Amazon, one of the largest tech employers in the world, has revealed that it is now hiring at the slowest pace since 2019 and has cut over 100,000 employees globally in the June quarter, likely due to the dramatic economic slowdown since 2021. It is the largest workforce cut in a single quarter in the history of the company. The layoffs are part of an increasing trend of protecting the bottom line within the tech industry. The cuts likely played a large role in Amazon’s recent revenue beat and their rosy profit projections for the third quarter, though it still lost a net $2 billion in the second quarter.
The more employees lose their jobs, the more healthy the company appears to be when shareholders examine quarterly earnings; it is inevitable that layoffs will continue. There have been over 30,000 job cuts by tech companies in the US in the past few months alone, and unemployment claims have climbed to 8-month highs.
The covid pandemic lockdowns and subsequent stimulus checks created an enormous artificial boost for tech companies like Amazon in 2020 and 2021, but the $6 trillion stimulus has since circulated out of the pockets of most Americans and globally the lockdowns did incredible harm to existing economic stability. Demand for peripheral goods is in steep decline as inflation in necessities continues to rise. In 2022, the stagflation crisis is leading to imminent demand destruction.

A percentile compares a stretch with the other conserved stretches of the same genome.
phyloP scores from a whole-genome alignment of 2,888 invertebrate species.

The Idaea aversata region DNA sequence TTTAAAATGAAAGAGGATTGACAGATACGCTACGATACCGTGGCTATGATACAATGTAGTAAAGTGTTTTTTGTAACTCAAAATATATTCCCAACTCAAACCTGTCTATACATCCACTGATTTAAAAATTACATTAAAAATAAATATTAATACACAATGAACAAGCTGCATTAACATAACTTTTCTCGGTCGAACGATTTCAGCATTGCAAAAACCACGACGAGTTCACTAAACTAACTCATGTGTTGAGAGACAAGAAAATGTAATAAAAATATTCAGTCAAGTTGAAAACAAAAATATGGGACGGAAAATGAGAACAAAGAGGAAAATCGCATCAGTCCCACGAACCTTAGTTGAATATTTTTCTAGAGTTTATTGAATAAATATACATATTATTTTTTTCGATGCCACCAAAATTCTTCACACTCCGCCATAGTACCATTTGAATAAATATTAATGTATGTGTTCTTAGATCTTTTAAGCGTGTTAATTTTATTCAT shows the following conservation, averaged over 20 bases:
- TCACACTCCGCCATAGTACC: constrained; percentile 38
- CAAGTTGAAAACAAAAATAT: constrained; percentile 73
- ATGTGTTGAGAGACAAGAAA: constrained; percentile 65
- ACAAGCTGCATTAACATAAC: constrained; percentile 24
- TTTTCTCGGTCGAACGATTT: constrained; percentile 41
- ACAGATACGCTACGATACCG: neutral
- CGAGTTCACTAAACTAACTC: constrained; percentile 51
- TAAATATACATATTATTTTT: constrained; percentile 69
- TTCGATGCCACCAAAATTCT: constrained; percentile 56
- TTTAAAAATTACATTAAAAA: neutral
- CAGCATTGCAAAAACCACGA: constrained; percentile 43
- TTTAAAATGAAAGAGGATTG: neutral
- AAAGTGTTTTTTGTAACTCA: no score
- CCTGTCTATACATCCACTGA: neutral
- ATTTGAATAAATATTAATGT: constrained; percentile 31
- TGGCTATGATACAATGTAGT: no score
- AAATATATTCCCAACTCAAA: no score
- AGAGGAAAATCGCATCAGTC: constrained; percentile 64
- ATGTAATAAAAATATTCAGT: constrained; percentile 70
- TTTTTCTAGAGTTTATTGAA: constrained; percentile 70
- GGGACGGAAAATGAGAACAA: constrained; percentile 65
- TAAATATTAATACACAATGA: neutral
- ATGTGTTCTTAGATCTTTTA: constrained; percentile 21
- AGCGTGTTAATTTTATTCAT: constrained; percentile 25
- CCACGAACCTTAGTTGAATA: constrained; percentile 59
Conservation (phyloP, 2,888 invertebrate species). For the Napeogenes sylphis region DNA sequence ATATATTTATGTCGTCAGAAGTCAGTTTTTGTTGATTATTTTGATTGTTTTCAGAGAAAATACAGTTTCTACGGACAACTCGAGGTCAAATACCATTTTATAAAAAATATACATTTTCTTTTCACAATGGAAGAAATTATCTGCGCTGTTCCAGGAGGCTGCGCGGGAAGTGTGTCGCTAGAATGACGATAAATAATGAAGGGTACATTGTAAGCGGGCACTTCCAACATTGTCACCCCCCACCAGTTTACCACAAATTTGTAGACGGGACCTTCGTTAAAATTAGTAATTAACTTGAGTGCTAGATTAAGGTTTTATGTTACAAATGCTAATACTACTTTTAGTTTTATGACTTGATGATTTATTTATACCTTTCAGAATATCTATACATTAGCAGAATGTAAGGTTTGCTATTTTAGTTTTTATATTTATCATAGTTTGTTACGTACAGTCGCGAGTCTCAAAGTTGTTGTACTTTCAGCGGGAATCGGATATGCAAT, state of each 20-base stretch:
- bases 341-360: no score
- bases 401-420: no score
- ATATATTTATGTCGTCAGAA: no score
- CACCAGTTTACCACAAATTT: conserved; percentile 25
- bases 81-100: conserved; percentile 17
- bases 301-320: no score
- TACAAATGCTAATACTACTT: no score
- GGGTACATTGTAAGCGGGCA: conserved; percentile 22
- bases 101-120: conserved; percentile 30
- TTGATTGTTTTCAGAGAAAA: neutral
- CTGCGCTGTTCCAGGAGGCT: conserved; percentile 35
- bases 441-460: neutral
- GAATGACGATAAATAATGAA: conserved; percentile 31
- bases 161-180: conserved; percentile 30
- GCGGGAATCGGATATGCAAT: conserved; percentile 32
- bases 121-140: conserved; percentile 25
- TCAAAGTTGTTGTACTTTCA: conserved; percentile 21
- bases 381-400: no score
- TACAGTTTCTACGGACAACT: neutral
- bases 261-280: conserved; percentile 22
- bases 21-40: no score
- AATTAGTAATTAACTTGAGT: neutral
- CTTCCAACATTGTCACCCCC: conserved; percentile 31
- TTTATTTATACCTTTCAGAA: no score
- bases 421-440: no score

This news comes as multiple companies are announcing layoffs and hiring freezes. Google parent Alphabet Inc. is instituting a hiring freeze. Apple is slowing its hiring this year. Coinbase is cutting 18% of it’s staff. Microsoft has announced a hiring slowdown. Netflix has cut at least 500 employees recently, not including contractor cuts. Peloton is firing over 2800 workers so far this year. Online brokerage Robinhood terminated 9% of its workforce in April. Twitter cut 30% of its talent acquisition team this past month but declined to give a specific number of layoffs. The list goes on and on.
The steep reversal from only a year ago highlights the swift nature of the economic downturn and also shows how dependent the tech industry is on consumers having large amounts of expendable income. When the financial environment gets tight, Big Tech corporations are among the first to feel the crunch because most of them offer very little in terms of necessities.
Reporting from Zero Hedge.